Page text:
The western boundary of the Makgadikgadi Pans National Park in Botswana is frequently used by many animals to enter and leave the park – like the elephant pictured. However, recent plans to rebuild the fence here may disturb current migratory routes and lead to the isolation of populations within protected areas. Walona Sehularo and his team will work with the Botswana-based NGO Elephants for Africa to create wildlife corridors that reduce the negative impact of the new fence. The team will perform a camera trap survey along the boundary to help identify the best places for these wildlife corridors.

Reacting to the news of the award, Walona said, “Having CLP recognize the value of our work, and the need to find balanced solutions that benefit both humans and wildlife, is the encouragement we need to continue and exceed in our project during these challenging times.”

 

Monitoring the mysterious migrations of the Red-breasted Goose

Red-breasted Goose © Ivan Zuban

A small area in northern Kazakhstan harbours almost the entire world population of Red-breasted Goose Branta ruficollis during their spring and autumn migrations. Threatened mainly by illegal hunting, this striking goose is classified as Vulnerable on the IUCN Red List. However, conservation efforts have been hindered by a lack of information on its migratory patterns, which are difficult to track. To fill this knowledge gap, Ivan Zuban and his team will tag the geese in northern Kazakhstan with specialist solar-powered satellite transmitters. The data will uncover a wealth of new information about this species, such as the timing of migration, the number of birds, and the impact of illegal hunting, which will allow the development of protective measures at migratory stopover points.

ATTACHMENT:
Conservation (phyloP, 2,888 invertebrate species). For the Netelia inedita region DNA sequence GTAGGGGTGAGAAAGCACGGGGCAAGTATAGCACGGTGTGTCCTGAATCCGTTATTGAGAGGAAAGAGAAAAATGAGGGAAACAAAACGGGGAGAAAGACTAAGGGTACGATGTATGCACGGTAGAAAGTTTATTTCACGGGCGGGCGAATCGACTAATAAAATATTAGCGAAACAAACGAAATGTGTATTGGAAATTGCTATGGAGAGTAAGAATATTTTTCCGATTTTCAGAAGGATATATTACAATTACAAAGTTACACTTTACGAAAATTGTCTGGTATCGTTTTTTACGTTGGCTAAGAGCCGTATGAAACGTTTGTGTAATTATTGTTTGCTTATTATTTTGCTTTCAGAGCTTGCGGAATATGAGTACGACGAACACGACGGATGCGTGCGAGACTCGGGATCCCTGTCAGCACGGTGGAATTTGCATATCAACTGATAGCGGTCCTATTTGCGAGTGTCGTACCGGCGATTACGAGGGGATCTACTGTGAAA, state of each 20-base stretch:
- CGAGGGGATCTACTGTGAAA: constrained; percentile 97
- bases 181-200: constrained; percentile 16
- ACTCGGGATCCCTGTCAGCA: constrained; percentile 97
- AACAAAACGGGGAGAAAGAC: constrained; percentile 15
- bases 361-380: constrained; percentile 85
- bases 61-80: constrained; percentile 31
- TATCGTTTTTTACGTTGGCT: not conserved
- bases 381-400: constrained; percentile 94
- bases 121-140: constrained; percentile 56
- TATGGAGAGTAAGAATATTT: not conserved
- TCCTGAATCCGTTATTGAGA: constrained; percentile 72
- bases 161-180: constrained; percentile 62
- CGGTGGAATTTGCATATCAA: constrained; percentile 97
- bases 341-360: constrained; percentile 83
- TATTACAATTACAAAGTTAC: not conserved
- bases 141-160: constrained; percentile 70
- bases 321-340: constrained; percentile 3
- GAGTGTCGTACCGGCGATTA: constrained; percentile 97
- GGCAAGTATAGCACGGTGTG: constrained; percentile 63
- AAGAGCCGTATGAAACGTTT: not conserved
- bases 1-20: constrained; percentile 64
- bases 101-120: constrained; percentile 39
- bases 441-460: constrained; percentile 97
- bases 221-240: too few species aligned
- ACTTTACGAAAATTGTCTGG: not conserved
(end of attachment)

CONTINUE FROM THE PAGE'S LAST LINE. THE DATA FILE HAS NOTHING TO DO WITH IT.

Ivan and his team were very happy to hear the news of the award. Having already tagged several geese with satellite transmitters, the team are already getting vital information about their migratory patterns. “Thanks to the CLP award, we will be able to continue this work and obtain any additional necessary equipment we need to effectively monitor the geese during migrations,” said Ivan.

 

Unveiling the secret lives of elusive carnivores in Bangladesh

© Tanir Akash

The mixed evergreen forest reserves of north-eastern Bangladesh are known for being rich with mammalian life. These reserves are home to many globally threatened carnivores such as the Dhole Cuon alpinus (Endangered), the Clouded Leopard Neofelis nebulosi and the Fishing Cat Prionailurus viverrinus (both Vulnerable). However, very little is known about these mysterious north-eastern carnivores and the reserves that protect them are now under threat. In the very first project of its kind in the region, Muntasir Akash and his team will perform camera trap surveys among three reserves here to improve knowledge about the inhabitant carnivore species. The team will also engage with the Bangladesh Forest Department, indigenous guides, early-career conservationists, and citizen scientists to rally a local community that will help with carnivore conservation.

After hearing the news of the award, Muntasir eloquently described his team’s feelings. “The news appeared to us like a beacon, a call of the wild. The team takes this omen to push forward for what they believe in—the elusive gems of the northeastern forests of Bangladesh,” he said.

 

Although we don’t have the space here to showcase all of this year’s award-winning projects, we congratulate each and every one of our awardees on their success. Details of all the 2020 award-winning projects can be found on the Latest Projects page of our website.

 

A note on COVID-19

We wish our awardees all the very best for their projects, especially at a time when they are likely to face unprecedented challenges due to the COVID-19 pandemic. Ensuring the safety and well-being of our alumni is paramount, and we will continue to support and work with our new awardees to adapt or defer their projects as needed in line with their governments’ regulations.